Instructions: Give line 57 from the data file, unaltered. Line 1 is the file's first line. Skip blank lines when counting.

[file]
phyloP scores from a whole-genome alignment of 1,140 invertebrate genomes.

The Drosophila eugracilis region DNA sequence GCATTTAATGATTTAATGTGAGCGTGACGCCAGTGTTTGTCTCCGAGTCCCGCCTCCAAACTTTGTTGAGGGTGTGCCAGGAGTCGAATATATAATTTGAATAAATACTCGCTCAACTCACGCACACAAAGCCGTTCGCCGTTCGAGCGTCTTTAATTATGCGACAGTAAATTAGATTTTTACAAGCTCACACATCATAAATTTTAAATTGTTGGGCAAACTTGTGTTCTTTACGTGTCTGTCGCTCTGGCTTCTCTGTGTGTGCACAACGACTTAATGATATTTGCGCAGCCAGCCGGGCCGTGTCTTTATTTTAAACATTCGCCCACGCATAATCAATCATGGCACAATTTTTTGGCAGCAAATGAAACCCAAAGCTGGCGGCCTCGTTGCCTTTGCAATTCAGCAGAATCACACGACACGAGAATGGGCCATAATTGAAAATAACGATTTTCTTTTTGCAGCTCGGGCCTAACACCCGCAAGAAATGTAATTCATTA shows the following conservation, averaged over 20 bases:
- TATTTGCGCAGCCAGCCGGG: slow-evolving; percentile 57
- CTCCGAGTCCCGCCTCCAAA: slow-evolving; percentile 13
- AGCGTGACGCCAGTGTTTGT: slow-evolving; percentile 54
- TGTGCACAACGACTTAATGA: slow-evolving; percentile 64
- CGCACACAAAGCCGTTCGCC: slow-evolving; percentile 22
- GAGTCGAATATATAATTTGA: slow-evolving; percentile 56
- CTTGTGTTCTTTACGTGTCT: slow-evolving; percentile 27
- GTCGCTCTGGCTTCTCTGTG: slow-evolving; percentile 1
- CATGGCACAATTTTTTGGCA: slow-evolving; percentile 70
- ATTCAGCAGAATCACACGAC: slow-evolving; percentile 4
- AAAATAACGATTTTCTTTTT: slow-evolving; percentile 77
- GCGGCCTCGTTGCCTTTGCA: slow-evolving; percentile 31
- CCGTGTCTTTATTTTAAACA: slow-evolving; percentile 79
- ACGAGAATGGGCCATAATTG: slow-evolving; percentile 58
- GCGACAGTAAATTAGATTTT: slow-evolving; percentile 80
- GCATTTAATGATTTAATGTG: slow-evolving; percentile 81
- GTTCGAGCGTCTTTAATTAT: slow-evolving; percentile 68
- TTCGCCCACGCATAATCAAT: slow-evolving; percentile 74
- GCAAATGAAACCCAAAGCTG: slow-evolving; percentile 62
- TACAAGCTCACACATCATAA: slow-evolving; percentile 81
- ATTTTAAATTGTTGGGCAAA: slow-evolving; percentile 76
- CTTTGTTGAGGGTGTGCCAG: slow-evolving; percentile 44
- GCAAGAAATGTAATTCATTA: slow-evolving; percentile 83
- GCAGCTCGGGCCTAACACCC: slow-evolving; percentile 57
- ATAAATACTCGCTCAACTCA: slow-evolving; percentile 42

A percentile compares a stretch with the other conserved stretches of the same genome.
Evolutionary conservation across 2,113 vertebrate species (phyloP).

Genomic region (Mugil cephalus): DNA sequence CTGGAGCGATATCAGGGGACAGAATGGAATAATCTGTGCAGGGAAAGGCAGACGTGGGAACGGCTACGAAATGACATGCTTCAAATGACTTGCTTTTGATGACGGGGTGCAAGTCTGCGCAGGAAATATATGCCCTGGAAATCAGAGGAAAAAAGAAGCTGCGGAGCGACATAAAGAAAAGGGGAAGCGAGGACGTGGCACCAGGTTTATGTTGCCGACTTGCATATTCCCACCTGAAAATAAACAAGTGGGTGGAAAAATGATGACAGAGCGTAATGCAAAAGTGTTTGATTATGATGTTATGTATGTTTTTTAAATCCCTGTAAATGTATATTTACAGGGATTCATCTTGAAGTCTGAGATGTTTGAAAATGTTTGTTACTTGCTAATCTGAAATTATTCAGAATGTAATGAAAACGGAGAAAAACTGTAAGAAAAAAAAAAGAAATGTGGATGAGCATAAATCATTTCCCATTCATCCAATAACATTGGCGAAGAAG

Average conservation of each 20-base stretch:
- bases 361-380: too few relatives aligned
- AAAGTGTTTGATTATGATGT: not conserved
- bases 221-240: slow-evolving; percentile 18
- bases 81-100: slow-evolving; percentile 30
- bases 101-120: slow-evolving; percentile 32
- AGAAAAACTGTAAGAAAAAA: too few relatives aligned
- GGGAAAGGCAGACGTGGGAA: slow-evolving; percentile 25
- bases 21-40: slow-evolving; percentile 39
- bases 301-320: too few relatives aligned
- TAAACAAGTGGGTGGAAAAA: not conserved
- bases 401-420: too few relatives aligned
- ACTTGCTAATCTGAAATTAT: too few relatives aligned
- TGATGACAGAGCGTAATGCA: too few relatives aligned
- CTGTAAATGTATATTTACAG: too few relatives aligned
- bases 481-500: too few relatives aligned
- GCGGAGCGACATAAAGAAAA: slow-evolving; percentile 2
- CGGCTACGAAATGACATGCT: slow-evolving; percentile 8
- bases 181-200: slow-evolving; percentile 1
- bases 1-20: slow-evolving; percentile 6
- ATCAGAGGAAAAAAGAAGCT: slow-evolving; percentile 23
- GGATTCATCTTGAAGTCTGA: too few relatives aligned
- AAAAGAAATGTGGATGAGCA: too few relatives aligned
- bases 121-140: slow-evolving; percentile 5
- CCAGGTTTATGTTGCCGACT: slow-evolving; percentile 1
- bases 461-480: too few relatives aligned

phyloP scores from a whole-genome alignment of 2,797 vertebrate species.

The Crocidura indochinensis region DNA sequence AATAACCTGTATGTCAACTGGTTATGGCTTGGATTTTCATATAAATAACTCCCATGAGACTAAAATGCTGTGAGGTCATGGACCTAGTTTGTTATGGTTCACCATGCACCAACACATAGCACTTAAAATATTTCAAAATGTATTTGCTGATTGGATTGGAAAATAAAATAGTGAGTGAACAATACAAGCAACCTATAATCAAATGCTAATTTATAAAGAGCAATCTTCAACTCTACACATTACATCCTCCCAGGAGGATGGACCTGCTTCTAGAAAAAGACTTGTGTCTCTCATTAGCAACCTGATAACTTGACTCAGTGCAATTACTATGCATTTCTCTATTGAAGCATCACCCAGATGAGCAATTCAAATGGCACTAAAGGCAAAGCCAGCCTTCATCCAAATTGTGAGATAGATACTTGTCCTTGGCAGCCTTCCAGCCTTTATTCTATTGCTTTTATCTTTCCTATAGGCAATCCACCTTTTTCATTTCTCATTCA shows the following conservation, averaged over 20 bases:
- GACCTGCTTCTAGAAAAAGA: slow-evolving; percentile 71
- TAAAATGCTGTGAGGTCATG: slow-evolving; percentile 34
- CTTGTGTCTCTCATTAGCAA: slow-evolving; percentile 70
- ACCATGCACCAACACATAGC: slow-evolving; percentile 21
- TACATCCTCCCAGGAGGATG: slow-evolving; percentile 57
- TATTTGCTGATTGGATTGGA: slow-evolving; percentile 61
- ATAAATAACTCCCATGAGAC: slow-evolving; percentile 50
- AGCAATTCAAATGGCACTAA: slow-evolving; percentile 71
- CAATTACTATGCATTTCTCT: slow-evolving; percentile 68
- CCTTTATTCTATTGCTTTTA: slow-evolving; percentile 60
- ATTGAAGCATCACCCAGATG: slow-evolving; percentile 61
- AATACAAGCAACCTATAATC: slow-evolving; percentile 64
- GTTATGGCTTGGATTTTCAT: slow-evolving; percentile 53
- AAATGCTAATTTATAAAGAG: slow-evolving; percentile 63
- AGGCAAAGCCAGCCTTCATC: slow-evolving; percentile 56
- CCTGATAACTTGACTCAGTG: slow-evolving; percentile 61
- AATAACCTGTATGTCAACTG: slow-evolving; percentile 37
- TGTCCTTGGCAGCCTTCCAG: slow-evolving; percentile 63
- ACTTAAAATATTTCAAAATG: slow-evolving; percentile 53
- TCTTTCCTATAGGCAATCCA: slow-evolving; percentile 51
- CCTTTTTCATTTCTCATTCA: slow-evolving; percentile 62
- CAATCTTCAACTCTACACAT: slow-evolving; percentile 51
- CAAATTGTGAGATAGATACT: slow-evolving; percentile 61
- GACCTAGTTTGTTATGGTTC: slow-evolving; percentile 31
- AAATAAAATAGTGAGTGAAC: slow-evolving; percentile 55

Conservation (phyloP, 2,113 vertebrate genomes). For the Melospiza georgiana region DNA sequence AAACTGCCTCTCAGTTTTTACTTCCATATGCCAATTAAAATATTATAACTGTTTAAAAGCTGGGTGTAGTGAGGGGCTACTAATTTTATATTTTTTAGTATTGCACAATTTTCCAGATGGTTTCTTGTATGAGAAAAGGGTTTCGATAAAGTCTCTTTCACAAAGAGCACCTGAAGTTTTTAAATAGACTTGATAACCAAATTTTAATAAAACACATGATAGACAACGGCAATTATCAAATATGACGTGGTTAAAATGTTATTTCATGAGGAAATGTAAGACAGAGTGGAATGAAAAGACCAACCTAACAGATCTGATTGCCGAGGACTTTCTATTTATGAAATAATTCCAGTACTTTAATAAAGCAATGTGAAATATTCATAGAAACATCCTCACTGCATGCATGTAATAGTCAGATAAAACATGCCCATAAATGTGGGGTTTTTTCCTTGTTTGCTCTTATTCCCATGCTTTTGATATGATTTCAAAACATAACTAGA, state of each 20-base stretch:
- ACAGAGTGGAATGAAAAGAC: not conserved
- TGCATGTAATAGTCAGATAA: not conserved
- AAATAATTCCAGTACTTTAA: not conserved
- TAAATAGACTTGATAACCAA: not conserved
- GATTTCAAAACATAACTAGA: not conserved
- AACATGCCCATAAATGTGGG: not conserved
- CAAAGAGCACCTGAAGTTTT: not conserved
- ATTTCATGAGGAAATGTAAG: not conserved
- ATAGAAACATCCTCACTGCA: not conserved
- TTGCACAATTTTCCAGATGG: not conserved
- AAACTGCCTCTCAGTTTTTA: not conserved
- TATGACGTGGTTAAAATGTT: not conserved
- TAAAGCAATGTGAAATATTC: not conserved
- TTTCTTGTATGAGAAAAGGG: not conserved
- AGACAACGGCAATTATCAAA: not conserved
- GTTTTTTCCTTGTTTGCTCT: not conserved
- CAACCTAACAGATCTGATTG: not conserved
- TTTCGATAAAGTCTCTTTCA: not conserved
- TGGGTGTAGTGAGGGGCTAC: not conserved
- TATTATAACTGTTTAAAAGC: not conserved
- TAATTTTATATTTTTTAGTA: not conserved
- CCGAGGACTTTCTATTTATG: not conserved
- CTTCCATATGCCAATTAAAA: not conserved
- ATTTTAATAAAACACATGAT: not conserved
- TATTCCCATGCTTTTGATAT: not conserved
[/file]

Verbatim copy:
phyloP scores from a whole-genome alignment of 2,797 vertebrate species.